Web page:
The Washington Post was far from alone in refusing to change the story after it became clear Hegseth was joking. The Guardian‘s Sam Wolfson reported that the Fox News host was “revealing that he has not washed his hands in a decade” (emphasis added).

Wolfson said Hegseth “gave mixed messages,” quoted the Centers for Disease Control and Prevention on hand washing, and got in a few digs at Fox News and its host. “Fox has form, however, when it comes to denying scientific fact just because it is not immediately observable,” the Guardian reporter wrote, slamming Fox News for giving climate change skepticism a platform. He even cited a Media Matters study on Fox’s climate reporting.

“Hegseth, who served with the national guard in Iraq, was once reported to be Trump’s favoured pick to lead the Department of Veterans Affairs. That role would have made him responsible for the health and wellbeing of 20 million Americans,” Wolfson concluded. This disgusting insinuation twisted the host’s joke in order to suggest the Trump administration endangers the health of Americans.

Fast Company’s Joe Berkowitz cited Hegseth’s joking disbelief in germs as an example of “the kind of backwards thinking that thwarts progress.” Berkowitz did not update his story after it became painfully clear the host had been joking, and he even wrote, “Hopefully, Hegseth won’t suffocate once he realizes air must not be real because he can’t see it either.”

RawStory ran two articles about the Fox News host and his super serious “admission,” neither of which acknowledged that his remarks were made in jest. Contemptor also reported the story as a “reveal” of Hegseth’s habits, rather than as a joke, and has thus far refused to update the story.

Men’s Health ran an article about Hegseth’s comments, using them as a launching pad to attack the trend of not washing hands after using the restroom. “We hope that Hegseth is joking,” Eric Lutz wrote. Lutz has not updated the article to reflect the clear fact that he was.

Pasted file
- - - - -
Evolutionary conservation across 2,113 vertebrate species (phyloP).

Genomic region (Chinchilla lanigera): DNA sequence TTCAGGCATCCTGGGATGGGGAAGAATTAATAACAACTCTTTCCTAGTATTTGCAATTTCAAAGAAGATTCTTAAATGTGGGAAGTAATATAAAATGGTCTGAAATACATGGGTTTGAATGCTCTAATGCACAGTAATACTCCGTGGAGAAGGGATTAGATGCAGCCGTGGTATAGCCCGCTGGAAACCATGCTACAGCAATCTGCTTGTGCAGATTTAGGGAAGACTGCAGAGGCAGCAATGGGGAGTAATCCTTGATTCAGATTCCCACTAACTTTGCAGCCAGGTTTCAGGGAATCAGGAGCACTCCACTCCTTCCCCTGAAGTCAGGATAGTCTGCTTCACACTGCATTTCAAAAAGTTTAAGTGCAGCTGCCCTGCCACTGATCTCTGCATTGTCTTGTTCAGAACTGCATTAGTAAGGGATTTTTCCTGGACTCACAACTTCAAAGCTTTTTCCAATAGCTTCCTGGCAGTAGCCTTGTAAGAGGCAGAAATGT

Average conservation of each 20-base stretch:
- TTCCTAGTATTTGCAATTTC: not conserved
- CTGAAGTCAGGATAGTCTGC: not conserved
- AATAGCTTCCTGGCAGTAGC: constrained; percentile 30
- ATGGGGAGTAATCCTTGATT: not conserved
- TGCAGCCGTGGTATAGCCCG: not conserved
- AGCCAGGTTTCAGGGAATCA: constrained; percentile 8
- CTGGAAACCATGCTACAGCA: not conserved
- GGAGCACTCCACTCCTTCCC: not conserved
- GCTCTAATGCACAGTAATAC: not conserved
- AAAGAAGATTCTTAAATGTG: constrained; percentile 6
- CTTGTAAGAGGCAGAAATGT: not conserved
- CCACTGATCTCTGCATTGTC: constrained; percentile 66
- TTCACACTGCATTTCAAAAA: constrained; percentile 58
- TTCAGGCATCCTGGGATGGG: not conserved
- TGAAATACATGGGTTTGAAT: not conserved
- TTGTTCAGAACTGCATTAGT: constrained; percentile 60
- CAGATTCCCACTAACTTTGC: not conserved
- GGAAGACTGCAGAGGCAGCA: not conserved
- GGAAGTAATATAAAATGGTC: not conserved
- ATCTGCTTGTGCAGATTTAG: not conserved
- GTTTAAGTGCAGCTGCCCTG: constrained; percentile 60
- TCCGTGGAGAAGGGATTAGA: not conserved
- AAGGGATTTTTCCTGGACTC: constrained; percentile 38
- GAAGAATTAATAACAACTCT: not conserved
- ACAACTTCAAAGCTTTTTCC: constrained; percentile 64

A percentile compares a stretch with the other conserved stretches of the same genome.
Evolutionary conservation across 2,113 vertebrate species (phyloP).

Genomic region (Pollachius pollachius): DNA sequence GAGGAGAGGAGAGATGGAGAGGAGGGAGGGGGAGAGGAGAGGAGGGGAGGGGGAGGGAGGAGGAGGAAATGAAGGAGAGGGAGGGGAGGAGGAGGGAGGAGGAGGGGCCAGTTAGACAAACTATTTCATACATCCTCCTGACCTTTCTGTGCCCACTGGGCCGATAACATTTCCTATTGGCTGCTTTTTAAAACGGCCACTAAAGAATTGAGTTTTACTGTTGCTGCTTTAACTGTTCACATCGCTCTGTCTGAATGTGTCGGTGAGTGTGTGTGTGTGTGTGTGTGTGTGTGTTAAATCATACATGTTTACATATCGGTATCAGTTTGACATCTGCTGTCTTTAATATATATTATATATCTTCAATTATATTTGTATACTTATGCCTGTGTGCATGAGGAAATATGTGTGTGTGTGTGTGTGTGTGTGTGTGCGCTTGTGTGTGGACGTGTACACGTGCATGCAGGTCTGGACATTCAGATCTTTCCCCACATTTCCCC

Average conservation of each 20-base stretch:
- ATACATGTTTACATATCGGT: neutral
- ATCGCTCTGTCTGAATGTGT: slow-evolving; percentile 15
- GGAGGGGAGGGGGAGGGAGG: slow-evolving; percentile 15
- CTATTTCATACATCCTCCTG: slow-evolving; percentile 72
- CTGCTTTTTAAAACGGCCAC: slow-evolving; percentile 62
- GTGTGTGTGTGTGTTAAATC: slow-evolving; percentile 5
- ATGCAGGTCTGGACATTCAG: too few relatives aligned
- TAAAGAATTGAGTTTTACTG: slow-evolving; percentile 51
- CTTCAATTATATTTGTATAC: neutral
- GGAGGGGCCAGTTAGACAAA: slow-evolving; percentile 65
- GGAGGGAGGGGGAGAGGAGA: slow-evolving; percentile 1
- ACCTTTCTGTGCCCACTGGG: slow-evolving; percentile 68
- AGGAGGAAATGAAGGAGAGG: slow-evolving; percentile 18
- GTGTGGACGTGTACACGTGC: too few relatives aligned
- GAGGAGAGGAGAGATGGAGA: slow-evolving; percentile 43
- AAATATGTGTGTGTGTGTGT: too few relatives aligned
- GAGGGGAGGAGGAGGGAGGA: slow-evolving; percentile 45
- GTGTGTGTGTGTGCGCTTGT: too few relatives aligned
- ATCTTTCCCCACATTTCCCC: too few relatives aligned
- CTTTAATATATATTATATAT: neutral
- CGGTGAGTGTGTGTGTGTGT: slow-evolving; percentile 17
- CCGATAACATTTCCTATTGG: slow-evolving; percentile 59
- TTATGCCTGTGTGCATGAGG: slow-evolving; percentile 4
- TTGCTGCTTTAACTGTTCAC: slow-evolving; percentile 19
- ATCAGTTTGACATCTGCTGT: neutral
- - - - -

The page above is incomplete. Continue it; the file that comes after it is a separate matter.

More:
Some outlets acknowledged that it was a joke, but still got in digs against the Fox News host. The New York Post‘s Emily Smith concluded her article with this line: “But sources say colleagues are still giving him a wide berth after he uses the bathroom.” Forbes‘s Bruce Lee added an update to a long story that painstakingly explains how bad an idea it is not to wash your hands. Even Lee’s update emphasized the importance of hand washing, however, as if his entire article had not done so enough.

On Tuesday, Pete Hegseth tweeted, “If the last 48 hours have taught my [sic] anything, it’s that the internet is full of uptight & self-important people who take themselves waaaay too seriously—and take everything literally. Lighten up people. Get a sense of humor. All is well. Trump is our President!”

Indeed, it seems a great deal of the outrage over this joke was fueled by a hatred of Fox News and an insistence on taking a joke literally if the joke can be a weapon against conservatives.

Follow the author of this article on Twitter at @Tyler2ONeil.